Skateboarding takes off: Business is booming ahead of Olympic debut
Gary Parkinson

Skateboarding started as something for surfers to do when the waves were disappointingly flat, but next summer at Tokyo 2020 it becomes an Olympic sport. 

It may have come from the streets but skateboarders around the world can now target gold medals and global fame. It should prove an enormous boost to the sport's profile – and profitability. Most professional skateboarders were sponsored by large corporations, and although around 75 percent of funding now comes from governments, big business will keep a close eye on the sport's development. 

According to market research firm IBISWorld, the equipment side of the industry is worth $4.8 billion. "With skateboarding being in the Olympics, it's something that a government can get behind," said Anthony Claravall, Asia Pacific brand manager for New Balance Numeric. "Skateboarding is really new to China, a big market for us. The potential for growth is unbelievable. It's a whole new world."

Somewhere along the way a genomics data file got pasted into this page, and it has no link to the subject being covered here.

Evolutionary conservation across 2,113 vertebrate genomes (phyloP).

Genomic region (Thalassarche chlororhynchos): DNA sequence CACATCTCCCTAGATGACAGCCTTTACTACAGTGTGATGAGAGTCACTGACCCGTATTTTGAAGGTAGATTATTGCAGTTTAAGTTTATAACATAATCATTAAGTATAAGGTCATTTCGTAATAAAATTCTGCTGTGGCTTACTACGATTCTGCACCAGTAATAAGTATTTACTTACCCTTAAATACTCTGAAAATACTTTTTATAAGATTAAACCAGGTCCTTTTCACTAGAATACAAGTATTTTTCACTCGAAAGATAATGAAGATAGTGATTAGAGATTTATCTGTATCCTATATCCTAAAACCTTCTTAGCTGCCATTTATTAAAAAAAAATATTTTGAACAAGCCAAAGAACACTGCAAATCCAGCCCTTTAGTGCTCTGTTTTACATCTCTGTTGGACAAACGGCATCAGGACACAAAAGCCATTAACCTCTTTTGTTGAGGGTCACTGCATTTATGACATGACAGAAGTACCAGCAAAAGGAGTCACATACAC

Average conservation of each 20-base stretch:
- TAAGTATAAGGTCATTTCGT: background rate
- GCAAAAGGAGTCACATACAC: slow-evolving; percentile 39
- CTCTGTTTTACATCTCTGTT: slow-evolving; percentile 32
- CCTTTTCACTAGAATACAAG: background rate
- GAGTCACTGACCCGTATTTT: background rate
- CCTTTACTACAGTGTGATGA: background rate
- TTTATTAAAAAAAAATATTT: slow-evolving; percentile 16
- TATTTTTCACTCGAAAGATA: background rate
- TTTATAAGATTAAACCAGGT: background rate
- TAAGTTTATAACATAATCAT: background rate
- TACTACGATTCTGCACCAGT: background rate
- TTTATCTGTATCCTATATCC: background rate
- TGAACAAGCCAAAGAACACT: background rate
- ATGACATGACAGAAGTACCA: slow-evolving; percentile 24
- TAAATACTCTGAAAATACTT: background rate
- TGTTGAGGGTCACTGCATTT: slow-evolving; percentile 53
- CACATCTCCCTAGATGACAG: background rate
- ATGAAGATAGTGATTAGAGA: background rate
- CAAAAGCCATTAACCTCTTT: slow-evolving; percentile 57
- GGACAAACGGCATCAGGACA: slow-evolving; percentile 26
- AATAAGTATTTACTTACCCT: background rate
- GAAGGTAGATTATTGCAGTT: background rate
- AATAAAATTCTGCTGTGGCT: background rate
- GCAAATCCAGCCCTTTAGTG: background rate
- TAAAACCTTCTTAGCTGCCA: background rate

For the professional skateboarders, it's a world of opportunity. "I never thought for once I would ever become a potential candidate for the Olympics," smiled Canadian TJ Rogers at the Olympic qualifiers in London. "I just did it for fun," agreed the American Mariah Duran. "It wasn't really considered a sport, it was just like a hobby."

It's still a hobby for many – perhaps more than you might think. Skateboard England CEO James Hope-Gill says there are half a million English participants: "That's a lot of people when you look at other sports participation. Skateboarding is something that the youth want to do, but also it's very accessible and it can create legacy. I think that skateboarding will have the same impact on the Summer Olympics that snowboarding has had on the Winter Olympics."